#1
For the past week or so I have been honing my score reading/ analysis abilities for the classical guitar and I have been playing this Bach piece entitled "Preludio BWV 997." The version I have was meant for guitar.

My question is this: The piece starts out in the key of Amin. I know this because 1) A is the first note 2) the key signature has no sharps or flats and 3) the leading tone (G) is sharped throughout this movement with an accidental. About 3 lines into the piece, he also sharps all the F's (which is the 6th of the key of Amin). Does this mean that he modulates to the key of A melodic minor? Am I missing an important modal movement somewhere that could better explain this?

The problem i'm having is that i've always learned a melodic minor to only sharp the 6th and 7th tones while ascending. This piece holds no regard for ascending or descending- he just flat out sharped the 6th and the 7th and stayed in the key for about 4 measures before modulating to E major.
#2
Check the direction that the notes are moving in, because ascending/descending still holds even in music. Not just the bars that are sharpened either.
If it doesn't ascend, I haven't a clue.
#3
Well what i'm noticing is that when he sharps the 6th (melodic minor is what i'll assume), he plays a couple phrases and then sharps the D, which means he used the A melodic minor to modulate to the key of Emin by sharping the D (the leading tone) and since Emin is in the same key as Gmaj, the F obviously is sharped as well. In the phrase to follow, he sharps the F C G and D which would mean a modulation to Emaj right? He uses B as that pivot note so I'm guessing if not Emaj then Bmixolydian?


If there's another name for that melodic minor, or it is not really a key, then I'm way off in the rest of the analysis.
#4
I'm not terribly familiar with the piece, so I can only comment on the details you posted.

The melodic minor scale was created because the augmented second interval between the sixth and seventh degrees of the harmonic minor scale was considered unmusical. The solution was, when creating a melody, to either raise the sixth degree as well, or flat the seventh depending on the direction. Because the leading tone moves very smoothly into the tonic, the sixth and seventh were raised when ascending but flatted when descending because the b6 flows very well into the dominant. This was nothing more than a musical convention of the time, and it is not at all necessary to play the scale different when ascending and descending (in fact, this is rarely done). Bach is going to do what Bach wants to do.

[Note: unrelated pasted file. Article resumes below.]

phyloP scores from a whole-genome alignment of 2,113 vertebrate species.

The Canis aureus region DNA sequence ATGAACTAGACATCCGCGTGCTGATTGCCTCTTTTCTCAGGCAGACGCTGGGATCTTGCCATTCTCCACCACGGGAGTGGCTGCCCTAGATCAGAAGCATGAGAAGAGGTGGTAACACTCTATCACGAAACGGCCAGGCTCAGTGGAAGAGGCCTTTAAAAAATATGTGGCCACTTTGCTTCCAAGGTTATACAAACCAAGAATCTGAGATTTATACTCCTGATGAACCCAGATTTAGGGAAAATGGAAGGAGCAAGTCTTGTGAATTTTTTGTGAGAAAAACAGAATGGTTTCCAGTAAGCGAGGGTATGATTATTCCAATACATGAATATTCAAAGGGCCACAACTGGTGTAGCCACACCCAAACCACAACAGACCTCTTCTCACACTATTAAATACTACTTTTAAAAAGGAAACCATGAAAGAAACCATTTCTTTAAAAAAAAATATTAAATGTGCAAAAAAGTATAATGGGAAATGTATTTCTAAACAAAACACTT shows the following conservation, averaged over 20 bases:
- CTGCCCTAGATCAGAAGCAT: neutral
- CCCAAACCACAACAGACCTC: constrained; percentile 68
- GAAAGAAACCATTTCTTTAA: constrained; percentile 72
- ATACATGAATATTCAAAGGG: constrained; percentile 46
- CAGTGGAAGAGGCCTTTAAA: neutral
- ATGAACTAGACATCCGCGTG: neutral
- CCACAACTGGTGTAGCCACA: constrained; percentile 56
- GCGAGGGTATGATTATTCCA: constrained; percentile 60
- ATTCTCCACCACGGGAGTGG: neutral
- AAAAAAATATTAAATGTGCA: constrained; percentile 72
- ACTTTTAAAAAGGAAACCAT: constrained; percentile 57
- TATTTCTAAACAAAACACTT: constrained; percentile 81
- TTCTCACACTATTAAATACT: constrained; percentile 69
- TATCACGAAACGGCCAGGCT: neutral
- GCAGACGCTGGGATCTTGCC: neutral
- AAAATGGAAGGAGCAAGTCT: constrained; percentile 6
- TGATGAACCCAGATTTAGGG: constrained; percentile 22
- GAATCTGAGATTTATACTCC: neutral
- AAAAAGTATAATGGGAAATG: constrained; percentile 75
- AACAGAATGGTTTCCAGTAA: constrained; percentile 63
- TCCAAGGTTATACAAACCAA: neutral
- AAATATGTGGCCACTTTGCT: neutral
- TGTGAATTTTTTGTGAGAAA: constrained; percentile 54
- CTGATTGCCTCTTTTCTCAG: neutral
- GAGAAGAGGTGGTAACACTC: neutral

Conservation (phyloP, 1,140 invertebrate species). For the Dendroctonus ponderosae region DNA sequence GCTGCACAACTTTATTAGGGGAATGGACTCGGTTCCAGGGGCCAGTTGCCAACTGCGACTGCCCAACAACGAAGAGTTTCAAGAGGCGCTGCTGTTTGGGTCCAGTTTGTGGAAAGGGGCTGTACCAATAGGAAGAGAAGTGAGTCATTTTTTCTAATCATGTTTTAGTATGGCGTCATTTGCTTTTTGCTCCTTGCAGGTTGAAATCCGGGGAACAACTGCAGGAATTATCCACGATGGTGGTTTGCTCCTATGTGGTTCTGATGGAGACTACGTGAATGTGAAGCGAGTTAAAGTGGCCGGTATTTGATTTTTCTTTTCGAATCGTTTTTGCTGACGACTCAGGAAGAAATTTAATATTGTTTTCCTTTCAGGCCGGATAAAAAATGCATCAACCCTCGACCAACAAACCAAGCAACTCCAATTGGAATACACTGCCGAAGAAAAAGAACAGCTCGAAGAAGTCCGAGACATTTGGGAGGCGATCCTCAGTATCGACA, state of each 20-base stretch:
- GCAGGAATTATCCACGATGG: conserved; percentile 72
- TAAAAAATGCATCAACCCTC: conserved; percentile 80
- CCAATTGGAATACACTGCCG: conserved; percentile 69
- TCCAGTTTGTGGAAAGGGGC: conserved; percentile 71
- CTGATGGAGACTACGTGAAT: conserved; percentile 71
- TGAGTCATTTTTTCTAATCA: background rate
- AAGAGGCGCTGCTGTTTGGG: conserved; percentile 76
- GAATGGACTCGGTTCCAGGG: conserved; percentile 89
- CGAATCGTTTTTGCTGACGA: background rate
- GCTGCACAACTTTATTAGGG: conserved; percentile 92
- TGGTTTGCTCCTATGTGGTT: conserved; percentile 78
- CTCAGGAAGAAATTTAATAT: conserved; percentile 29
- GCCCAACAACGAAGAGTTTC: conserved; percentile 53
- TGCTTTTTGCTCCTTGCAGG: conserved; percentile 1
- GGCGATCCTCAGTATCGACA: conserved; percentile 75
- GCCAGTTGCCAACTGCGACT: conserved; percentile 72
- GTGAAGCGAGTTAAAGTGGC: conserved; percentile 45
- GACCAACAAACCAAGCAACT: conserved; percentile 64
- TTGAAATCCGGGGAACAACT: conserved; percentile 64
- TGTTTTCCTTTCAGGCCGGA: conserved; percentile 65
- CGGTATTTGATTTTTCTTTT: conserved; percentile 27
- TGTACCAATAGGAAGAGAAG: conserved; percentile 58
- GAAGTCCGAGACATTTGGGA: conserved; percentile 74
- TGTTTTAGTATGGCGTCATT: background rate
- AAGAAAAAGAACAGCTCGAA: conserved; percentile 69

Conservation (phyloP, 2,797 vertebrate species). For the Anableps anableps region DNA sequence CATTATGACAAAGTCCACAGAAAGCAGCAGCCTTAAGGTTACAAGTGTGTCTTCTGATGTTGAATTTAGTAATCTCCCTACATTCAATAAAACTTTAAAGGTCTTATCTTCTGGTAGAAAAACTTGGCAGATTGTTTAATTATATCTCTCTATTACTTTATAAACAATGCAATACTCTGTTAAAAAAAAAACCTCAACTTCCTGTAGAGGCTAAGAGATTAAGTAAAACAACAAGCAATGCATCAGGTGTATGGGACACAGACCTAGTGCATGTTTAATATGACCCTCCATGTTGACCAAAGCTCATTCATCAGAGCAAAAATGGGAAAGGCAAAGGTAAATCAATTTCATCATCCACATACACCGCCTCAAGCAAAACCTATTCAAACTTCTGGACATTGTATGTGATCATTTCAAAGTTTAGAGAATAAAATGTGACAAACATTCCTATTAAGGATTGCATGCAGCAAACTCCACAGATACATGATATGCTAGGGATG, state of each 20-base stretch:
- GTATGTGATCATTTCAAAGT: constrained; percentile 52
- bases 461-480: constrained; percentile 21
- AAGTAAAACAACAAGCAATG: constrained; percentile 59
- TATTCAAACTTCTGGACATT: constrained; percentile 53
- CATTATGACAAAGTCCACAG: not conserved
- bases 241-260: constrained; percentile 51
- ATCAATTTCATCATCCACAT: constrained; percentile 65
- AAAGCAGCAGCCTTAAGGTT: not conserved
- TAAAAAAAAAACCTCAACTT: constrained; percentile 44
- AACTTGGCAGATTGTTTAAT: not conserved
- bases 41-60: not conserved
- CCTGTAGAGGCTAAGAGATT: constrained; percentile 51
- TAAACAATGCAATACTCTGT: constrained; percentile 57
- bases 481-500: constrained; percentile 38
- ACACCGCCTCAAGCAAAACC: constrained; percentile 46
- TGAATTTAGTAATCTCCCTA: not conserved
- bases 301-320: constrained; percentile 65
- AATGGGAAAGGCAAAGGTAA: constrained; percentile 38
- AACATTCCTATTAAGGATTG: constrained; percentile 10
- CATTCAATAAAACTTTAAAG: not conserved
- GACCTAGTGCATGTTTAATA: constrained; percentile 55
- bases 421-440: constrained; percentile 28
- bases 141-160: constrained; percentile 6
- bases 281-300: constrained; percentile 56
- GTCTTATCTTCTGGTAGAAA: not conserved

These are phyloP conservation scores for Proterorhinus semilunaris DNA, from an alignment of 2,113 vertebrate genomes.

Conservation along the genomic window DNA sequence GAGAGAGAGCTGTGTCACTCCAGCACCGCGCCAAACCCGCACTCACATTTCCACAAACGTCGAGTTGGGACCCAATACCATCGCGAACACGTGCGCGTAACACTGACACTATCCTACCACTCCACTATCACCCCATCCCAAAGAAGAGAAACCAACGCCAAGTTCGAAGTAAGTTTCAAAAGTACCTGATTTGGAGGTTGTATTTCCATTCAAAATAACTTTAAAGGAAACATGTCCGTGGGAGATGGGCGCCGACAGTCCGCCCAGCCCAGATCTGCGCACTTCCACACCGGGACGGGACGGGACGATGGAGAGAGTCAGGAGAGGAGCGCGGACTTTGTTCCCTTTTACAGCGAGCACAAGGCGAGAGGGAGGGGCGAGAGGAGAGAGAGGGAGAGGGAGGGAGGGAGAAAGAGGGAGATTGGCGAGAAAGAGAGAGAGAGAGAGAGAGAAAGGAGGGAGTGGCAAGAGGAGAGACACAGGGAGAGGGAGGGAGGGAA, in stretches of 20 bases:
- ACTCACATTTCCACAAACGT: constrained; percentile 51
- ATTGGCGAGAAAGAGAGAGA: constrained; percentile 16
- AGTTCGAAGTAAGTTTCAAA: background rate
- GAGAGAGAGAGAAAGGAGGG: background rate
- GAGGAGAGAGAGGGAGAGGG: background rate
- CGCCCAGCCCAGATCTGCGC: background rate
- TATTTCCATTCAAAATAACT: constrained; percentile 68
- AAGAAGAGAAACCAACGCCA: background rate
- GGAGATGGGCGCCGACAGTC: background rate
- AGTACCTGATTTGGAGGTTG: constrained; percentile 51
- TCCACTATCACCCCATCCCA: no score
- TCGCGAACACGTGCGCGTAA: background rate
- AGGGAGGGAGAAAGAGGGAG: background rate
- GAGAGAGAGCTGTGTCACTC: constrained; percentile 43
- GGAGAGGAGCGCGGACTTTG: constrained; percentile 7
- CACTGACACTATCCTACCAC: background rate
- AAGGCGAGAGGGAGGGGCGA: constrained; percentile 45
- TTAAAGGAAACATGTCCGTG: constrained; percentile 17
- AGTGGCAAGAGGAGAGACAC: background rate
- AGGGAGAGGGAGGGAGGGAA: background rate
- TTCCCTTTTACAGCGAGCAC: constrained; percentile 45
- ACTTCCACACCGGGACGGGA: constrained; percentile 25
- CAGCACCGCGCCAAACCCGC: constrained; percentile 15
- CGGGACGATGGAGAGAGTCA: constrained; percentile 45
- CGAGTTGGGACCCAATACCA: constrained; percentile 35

Someones knowledge of guitar companies spelling determines what amps you can own. Really smart people can own things like Framus because they sound like they might be spelled with a "y" but they aren't.
#6
Yes, that's the piece I have... got it from the same place too- except mine doesn't have the "Suit in C minor (Transposed to Amin)" at the top, it just says "Preludio."

I'm trying to understand Bach's intent when modulating. I notice he plays the theme through until the second stave from the bottom where he repeats the theme almost note for note in the minor key a fourth below (Emin). But in between he creates some interesting tensions with the Emaj (parallel major) and other close keys etc...

I love the melodic minor scale. You can extrapolate a very awkward set of chords from it and it can bear it's own modes. I do alot of film scoring for darker scenes in the key of F# Superlocrian which is the locrian mode of the melodic minor scale. I would also associate a key with a grouping of notes that can be played harmonically or melodically- in this case A B C D E F# G#. I do believe that's why I love this particular piece so much. I just want to be able to understand it a bit more.

I havn't done much with parallel major / minor. Alls I've really done with them is use the pivoting third to go between the two to create quick tensions. I like how Bach used the F# and the G# and then quickly added a D# to modulate to the key of Emaj. He scrictly played with common notes contained in both keys and like you said titopuente, used that chromaticism to his advantage. I love it!
#7
Quote by Archeo Avis

The melodic minor scale was created because the augmented second interval between the sixth and seventh degrees of the harmonic minor scale was considered unmusical. The solution was, when creating a melody, to either raise the sixth degree as well, or flat the seventh depending on the direction. Because the leading tone moves very smoothly into the tonic, the sixth and seventh were raised when ascending but flatted when descending because the b6 flows very well into the dominant. This was nothing more than a musical convention of the time, and it is not at all necessary to play the scale different when ascending and descending (in fact, this is rarely done). Bach is going to do what Bach wants to do.